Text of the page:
Date of Award
Barbara Jordan-Mickey Leland School of Public Affairs (SOPA)
Doctor of Education
Professor Michael D. Sollars
Jhumpa Lahiri, one of the most important writers about the diasporic experience, depicts the immense hold of native culture on an immigrant's life in order to represent issues related with adjustments in another culture. The primary objective of this thesis is to argue that in Lahiri's narrative world, specifically in The Namesake, Unaccustomed Earth, Interpreter of Maladies, and The Lowland, such an influence, of native culture in the diasporic experience invariably brings with it a burden of cultural expectation, mainly related to the way gender roles and relations are forged in the native culture. In the process, gender roles and equations go through significant transformations. The main body of the thesis is divided into five chapters. Chapter 2 looks at the lonely immigrant woman in cultural flux and critically assesses her isolation in light of the disconnectedness between the values of her country of origin and the values of her adopted country. Chapter 3 examines culinary aspects of culture and the female immigrant's role in it with the aim of arguing that while nurturing traditional food habits and the act of cooking are gendered activities in the sense that women are expected to fulfill them, such acts can also provide the immigrant woman with a means of asserting 1 2 her importance as the culture-preserver within the diaspora. Chapter 4 analyzes how cultural gendering permeates in the sartorial aspects of diasporic life. Chapter 5 assesses how gender roles go through major changes when the adherents of that particular culture are exposed to a liberal and more egalitarian modem society. Chapter 6 assesses how relationship amongst diasporic women evolve in a clash between two different cultures and argues that while immigrant women from traditional countries internalize patriarchal ideology and educate their daughters to conform, their lives do not remain untouched by their daughters' modem outlook either. Overall, the thesis critically assesses key signifiers of culture such as food habits, institution of marriage, way of dressing, philosophy of life, etc, in order to '(, elaborate upon the central argument about how the imprints of cultural underpinnings do not wash away easily for the immigrants.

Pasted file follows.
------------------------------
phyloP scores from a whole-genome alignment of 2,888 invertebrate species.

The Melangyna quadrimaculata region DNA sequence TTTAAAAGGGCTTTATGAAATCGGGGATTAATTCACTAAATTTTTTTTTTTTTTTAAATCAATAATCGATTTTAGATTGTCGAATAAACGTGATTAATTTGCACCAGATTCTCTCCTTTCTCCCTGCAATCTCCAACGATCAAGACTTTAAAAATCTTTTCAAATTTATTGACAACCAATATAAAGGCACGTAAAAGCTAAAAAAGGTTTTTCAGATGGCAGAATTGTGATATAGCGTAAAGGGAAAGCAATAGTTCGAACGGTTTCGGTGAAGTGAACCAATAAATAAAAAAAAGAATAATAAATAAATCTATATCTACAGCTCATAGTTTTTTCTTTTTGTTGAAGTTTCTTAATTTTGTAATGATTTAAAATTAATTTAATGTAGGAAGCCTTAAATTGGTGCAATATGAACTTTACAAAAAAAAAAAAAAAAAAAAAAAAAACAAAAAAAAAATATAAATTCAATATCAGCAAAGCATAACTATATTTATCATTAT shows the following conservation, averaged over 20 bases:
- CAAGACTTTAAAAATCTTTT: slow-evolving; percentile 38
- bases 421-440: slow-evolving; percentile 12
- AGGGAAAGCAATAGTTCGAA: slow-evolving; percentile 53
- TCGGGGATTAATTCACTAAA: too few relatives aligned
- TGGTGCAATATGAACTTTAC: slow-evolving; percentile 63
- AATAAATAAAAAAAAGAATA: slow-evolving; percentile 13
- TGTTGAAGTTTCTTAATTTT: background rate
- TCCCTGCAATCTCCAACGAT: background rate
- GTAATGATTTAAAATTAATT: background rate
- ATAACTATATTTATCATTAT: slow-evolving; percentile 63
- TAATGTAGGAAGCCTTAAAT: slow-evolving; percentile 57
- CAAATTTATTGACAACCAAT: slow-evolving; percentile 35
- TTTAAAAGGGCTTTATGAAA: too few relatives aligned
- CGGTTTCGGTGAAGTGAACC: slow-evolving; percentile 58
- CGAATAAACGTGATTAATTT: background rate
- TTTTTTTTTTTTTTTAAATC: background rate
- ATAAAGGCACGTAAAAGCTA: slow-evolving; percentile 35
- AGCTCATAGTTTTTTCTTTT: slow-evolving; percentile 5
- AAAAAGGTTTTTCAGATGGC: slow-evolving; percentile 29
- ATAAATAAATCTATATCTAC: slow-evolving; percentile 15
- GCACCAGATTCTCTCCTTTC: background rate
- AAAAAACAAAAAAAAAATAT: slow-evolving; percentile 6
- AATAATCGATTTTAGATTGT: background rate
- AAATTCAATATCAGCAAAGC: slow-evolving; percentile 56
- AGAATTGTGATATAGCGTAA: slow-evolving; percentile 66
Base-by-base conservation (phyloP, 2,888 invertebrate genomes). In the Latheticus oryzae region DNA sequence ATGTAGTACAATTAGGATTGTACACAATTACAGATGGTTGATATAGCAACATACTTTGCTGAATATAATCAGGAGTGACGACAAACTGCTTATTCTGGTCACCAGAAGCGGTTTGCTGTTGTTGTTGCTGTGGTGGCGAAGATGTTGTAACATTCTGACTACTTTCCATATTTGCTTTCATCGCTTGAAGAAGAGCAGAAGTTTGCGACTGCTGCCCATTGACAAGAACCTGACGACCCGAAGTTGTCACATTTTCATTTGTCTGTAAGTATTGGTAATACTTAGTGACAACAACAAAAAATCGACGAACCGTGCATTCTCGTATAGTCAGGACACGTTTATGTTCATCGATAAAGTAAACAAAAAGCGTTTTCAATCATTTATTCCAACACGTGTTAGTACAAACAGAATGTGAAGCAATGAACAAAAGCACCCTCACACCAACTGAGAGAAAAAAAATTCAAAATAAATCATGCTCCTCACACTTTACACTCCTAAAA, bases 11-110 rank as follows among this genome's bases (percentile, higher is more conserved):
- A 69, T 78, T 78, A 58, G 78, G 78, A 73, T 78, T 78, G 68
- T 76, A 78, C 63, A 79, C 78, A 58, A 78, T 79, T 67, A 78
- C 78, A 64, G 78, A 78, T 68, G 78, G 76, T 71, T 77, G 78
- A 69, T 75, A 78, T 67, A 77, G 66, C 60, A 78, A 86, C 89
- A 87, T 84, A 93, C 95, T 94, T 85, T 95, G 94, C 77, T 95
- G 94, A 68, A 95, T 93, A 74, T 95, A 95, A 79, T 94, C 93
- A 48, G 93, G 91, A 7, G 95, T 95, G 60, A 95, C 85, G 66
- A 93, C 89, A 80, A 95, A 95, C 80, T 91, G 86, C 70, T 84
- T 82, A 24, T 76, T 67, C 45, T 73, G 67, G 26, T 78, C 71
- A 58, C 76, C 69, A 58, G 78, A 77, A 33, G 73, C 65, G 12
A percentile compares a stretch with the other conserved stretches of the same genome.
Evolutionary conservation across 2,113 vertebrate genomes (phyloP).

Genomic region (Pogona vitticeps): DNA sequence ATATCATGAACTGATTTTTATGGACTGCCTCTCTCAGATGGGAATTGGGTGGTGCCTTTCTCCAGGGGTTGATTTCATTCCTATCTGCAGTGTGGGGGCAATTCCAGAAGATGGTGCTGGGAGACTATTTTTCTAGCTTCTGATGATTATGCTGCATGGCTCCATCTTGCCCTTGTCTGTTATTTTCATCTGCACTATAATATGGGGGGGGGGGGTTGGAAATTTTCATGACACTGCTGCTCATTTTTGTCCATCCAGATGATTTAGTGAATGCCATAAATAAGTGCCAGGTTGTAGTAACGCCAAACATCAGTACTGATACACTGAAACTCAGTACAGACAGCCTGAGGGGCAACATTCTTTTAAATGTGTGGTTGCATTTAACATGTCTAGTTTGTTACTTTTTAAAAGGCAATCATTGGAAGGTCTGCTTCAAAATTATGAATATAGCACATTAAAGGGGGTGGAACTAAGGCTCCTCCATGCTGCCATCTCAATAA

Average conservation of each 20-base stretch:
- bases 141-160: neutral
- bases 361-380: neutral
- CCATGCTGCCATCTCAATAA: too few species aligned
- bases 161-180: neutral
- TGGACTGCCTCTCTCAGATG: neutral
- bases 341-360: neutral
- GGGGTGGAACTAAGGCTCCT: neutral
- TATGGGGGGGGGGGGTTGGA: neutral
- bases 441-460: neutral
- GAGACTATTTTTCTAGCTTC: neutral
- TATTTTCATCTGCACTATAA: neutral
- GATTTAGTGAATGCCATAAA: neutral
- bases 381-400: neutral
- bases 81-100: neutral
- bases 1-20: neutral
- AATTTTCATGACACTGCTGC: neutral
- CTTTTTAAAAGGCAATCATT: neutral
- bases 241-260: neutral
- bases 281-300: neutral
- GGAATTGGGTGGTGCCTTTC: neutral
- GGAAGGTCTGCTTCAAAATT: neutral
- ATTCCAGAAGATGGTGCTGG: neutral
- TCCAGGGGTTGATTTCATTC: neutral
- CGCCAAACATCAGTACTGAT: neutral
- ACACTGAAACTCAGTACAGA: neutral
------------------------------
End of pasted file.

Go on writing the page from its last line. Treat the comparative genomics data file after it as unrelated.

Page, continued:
Shalini, Vinita, "Gendered Identity: Culture and the Indian Diaspora in Jhumpa A Lahiri’s Fiction" (2014). Theses (Pre-2016). 192.